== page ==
“What sadness lengthens Romeo’s hours?”
The Faction return to the New Diorama for their now customary annual repertory season, having seriously shaken up their line-up for the first time – just two core ensemble members remaining along with directors Mark Leipacher and Rachel Valentine Smith. What remains though is an equally serious streak of inventiveness that marks them as one of the more adventurous and exciting theatre companies out there. And it is that sense of innovation that sustains their fresh and spiky Romeo and Juliet which clocks in at a healthy three hours and fifteen minutes.
It may seem like a strange combination – such fidelity to the fullness of the text yet such exploratory theatre-making as led by Valentine Smith – but it provides some lovely moments such as the setting of the Act II prologue to music which is sung beautifully by the full company. Keeping the majority of the company onstage at all times allows for some fascinating, and wordless, extratextual exploration of relationships – the sex and violence of Capulet and Lady Capulet’s tempestuous marriage is compelling to watch and the genuine affection, love even, between the Nurse and Peter makes perfect sense.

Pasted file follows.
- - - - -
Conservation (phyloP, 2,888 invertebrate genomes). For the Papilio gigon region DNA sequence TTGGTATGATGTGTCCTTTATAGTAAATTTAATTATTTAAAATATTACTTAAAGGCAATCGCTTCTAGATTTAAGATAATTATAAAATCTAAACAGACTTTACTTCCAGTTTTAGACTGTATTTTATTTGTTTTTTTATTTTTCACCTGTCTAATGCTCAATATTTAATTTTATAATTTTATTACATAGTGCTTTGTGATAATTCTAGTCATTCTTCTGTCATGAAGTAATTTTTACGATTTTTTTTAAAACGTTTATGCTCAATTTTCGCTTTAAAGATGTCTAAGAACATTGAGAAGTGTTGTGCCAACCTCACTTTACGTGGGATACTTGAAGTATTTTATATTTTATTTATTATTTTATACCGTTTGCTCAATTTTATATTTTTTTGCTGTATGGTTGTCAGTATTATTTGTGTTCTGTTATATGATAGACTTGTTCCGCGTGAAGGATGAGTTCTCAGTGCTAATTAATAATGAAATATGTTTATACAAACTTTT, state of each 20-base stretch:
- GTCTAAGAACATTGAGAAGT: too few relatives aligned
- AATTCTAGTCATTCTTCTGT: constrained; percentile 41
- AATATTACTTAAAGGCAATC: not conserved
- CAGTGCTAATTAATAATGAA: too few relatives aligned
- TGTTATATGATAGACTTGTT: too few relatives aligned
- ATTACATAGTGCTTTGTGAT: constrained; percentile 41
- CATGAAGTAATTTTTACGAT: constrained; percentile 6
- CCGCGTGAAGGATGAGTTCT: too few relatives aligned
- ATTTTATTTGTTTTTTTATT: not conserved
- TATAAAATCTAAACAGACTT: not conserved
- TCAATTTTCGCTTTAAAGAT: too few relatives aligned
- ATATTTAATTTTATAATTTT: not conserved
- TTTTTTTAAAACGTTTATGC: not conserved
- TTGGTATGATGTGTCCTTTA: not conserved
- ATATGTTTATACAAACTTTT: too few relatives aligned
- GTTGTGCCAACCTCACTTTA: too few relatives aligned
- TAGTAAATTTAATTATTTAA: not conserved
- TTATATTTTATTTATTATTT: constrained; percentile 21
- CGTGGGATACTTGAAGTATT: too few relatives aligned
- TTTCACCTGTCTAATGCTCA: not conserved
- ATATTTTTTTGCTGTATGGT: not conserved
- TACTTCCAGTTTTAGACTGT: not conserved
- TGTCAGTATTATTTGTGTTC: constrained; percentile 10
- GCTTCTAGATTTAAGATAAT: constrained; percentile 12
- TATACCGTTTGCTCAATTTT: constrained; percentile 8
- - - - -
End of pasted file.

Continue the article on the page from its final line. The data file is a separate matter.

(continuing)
I also really liked the intelligent doubling which results in some achingly elegant moments – quick as a flash with a new hat, Tom Brownlee’s Prince investigates the murder of his own Mercutio; similarly Romeo’s anguish over the body of Christopher Tester’s Tybalt transmutes into a comforting embrace from the Friar with the subtlest of onstage costume changes. With such interesting, thought-provoking work as this, it almost seems a perverse choice to go for the full text as well as it adds a lot more words (and running time) but to little substantive additional effect.